“There is a natural sense of humor between the four of us, even though we’ve all struggled at various times with our mental health and the realities of what it takes to be a touring musician,” said guitarist Steve Sladkowski, the most studious-looking member of Pup. (He resembles Matt Damon’s character in The Talented Mr. Ripley.) “There still should be joy, and you should be able to smile and have a laugh and not take things too seriously.”

While Pup started nine years ago, the relationship between the band members goes back nearly 25 years. Mykula and Chumak grew up on the same block, and connected over skateboarding and music by the time they were 7.

“We both got into music at the same time,” Chumak said. “I picked up bass and guitar, he picked up the drums, and pretty soon after that we were in bands.”

“To be honest, I think it was geographical,” Mykula explained with a sardonic lilt. “We grew up on the same street so we had to go to the same school, and I definitely thought the kids who skateboarded on our street were super cool.”

Mykula is similarly matter-of-fact in a no-fuss, supremely Canadian sort of way when he recounts how he and Chumak later met Sladkowski in high school. “We wanted to start playing music with a different band, and we needed a guitarist, and he was a guitarist that we knew. So, we started playing with him, and we just became friends. It’s pretty organic.”

But Sladkowski wasn’t a natural candidate for the punk and ska bands that kids in the area were forming to play local all-ages venues. A self-described hippie who loved Phish, “I had long, greasy hair and wore bead necklaces when I was 16,” he said. Later, he became enamored with Miles Davis and went on to study jazz in college. Nevertheless, he could also connect with the same Bad Religion-style rave-ups that his peers favored.

“I just liked playing the guitar and I always kind of did,” he said. “As a guitarist, you can be a chameleon. And some of my favorite guitar players, still to this day, are kind of chameleonic in that way.”

Eventually, Sladkowski said he bonded with Mykula and Chumak as the “little weirdo punks at our school” who would get together on weekends and watch music DVDs. Sladkowski naturally slipped in some Phish in order to marvel at the peerless technique of Trey Anastasio. While Mykula and Chumak weren’t exactly on the same jam-band wavelength, they were fans of prog-metal, particularly Dream Theater. (Canadian law also dictated that they listen to a lot of Rush.) These influences seem antithetical to the aggressive simplicity of Pup’s musical attack, though Mykula insisted that they continue to inform the band’s approach.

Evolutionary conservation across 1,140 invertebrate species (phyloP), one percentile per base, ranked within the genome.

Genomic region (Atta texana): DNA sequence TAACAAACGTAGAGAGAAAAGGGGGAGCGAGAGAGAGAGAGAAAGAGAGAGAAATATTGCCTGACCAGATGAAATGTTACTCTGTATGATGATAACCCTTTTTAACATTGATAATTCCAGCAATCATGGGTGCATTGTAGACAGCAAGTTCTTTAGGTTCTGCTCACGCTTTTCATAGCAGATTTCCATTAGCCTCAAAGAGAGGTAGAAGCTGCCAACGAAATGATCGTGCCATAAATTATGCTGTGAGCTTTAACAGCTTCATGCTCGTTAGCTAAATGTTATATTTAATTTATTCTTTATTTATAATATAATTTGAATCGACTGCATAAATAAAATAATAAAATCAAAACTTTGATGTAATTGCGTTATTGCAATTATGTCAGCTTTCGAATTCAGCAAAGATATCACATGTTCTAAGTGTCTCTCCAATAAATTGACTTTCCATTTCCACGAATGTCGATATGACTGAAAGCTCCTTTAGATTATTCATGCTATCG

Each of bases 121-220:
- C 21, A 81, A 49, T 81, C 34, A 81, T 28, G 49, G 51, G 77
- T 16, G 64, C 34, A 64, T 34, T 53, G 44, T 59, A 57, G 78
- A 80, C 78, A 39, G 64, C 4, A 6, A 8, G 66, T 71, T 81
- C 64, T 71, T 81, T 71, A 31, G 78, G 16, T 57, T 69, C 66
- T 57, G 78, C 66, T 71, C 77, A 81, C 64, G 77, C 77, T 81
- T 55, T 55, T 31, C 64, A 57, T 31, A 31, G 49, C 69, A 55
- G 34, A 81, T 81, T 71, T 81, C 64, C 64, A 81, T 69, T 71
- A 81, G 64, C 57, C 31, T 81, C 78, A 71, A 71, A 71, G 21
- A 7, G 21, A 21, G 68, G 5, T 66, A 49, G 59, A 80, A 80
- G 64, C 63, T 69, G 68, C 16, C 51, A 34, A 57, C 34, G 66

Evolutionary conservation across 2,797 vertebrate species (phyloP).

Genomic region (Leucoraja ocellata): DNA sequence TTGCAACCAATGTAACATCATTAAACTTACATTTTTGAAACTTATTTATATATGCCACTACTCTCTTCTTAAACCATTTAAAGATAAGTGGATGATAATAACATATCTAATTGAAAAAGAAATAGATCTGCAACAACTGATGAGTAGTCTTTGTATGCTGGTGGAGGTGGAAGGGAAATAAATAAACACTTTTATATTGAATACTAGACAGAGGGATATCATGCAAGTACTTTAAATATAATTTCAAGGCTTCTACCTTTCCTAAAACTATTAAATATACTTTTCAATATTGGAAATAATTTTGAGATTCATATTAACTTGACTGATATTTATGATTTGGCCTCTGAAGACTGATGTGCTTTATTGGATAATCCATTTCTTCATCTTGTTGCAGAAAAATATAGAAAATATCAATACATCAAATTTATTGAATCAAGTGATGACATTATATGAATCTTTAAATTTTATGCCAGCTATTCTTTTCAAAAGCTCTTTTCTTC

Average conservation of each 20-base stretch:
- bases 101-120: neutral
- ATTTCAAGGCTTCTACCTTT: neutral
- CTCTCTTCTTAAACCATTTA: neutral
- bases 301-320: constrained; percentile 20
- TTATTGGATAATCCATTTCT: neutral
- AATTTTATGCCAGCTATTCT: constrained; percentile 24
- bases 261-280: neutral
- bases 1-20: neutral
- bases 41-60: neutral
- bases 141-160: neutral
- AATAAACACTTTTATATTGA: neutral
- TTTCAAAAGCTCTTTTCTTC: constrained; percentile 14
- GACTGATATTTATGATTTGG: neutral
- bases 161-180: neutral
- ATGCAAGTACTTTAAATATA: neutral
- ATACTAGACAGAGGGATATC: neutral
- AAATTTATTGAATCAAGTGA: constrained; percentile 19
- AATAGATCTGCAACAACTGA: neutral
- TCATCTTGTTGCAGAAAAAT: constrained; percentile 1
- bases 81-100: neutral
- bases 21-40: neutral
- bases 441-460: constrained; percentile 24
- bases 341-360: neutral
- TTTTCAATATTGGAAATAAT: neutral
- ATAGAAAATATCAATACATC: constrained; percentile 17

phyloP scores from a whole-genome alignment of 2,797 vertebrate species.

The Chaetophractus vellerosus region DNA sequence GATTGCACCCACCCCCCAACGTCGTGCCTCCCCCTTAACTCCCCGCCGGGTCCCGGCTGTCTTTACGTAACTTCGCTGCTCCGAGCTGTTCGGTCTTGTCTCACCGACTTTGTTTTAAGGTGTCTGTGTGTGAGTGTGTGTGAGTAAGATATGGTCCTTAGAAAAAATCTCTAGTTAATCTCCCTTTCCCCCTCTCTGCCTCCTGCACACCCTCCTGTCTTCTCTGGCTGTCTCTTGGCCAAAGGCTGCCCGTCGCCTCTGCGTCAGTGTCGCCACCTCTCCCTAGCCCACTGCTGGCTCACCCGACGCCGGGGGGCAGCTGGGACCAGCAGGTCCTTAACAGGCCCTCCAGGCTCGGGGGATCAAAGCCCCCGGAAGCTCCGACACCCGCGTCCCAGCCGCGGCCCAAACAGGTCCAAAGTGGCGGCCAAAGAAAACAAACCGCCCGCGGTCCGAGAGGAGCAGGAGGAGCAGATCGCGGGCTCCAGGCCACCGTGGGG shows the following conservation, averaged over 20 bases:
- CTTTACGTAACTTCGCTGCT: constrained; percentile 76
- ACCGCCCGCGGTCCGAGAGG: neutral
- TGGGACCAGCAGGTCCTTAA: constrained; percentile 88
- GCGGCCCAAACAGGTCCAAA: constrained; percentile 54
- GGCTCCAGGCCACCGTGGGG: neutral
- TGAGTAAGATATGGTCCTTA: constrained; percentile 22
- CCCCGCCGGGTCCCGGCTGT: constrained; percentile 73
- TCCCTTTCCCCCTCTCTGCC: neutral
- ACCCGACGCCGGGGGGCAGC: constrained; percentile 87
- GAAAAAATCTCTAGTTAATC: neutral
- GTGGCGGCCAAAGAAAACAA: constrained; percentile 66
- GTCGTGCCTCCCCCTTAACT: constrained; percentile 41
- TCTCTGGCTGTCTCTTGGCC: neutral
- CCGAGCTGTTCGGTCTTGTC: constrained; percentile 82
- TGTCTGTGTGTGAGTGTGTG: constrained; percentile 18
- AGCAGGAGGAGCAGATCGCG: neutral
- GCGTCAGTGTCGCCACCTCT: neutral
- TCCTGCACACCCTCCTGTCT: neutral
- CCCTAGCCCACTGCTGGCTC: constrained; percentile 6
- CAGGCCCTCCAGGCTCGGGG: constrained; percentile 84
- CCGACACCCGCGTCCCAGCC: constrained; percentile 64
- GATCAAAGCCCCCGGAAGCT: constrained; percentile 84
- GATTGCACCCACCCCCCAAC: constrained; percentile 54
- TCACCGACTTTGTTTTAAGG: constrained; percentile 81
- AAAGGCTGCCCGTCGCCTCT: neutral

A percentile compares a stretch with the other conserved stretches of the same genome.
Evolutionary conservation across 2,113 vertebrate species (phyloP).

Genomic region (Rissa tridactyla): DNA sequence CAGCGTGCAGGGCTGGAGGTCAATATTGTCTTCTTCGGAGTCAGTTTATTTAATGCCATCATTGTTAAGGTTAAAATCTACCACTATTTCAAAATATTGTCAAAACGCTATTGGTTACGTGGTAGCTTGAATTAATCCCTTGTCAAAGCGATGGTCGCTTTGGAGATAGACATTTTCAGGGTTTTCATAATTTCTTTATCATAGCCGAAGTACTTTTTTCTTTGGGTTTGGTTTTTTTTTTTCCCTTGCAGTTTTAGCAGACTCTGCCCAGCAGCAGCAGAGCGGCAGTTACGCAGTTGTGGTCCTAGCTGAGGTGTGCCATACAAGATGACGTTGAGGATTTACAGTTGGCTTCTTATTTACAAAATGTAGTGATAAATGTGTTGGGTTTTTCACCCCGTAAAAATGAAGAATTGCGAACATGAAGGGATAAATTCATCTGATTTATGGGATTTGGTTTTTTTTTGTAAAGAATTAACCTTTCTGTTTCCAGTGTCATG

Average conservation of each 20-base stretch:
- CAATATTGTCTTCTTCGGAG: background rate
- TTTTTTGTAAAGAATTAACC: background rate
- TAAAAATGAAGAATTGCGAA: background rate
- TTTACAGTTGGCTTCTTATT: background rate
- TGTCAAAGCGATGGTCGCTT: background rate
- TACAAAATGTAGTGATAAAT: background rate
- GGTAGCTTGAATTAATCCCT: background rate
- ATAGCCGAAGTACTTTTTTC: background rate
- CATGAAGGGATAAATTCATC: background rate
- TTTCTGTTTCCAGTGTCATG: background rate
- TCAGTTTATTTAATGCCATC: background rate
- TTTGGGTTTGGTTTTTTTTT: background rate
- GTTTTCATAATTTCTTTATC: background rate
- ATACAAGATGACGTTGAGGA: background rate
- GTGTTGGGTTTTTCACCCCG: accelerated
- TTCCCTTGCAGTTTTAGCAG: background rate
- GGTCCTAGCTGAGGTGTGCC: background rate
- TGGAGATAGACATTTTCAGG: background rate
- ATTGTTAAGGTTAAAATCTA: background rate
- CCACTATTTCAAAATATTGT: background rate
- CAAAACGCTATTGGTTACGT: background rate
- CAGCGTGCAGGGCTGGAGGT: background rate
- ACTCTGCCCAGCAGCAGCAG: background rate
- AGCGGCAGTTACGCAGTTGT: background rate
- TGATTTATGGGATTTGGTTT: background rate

“I definitely have my say in the arrangements, and we just try to make it an upwardly mobile arrangement and end with something exciting,” he said. “That’s, like, the central thing about prog rock.”

It would be a stretch to suggest that Morbid Stuff sounds even remotely “progressive.” However, Pup did have the luxury of spending much longer in the studio than it did on 2013’s Pup or The Dream Is Over, which were essentially “plug in and play” efforts. “Let’s try and experiment a little bit more” was a guiding principle for the band, Sladkowski said, though not at the expense of sacrificing Pup’s on stage power as a loud rock band.

“Experimentation” in this instance translates to numerous grace notes that add tremendously to the album’s durability over multiple listens, whether it’s the wistful, XO-era Elliott Smith-style coda that concludes the raging “See You At Your Funeral,” or the wall of atmospheric guitar sounds that amp the drama of the slow-burning closer “City.”

“I think, personally, it’s the best record that I’ve been a part of,” Mykula said proudly.

Now, Pup is back on the road. And those troublesome, festering thoughts no doubt remain. For Babcock, there are mixed feelings about Pup touring for the first time on a bus, which the band will have when it comes to the U.S. in late April. “One thing that I certainly struggle with is the idea of having always been a pretty DIY person and a DIY band,” he sighed. “But as things get bigger it’s just not possible.”

Eventually, Babcock reminds himself that Pup still does have a lot of control — they even have their own record label, Little Dipper. They also oversee their visually stunning music videos, and put out their own zine in advance of Morbid Stuff. And touring with a little more comfort will make it easier for Pup to deliver night after night for its growing fanbase.

Life is good. That’s not the same as easy, but it’s a start.

Morbid Stuff is out 4/5 via Rise Records/BMG. Get it here.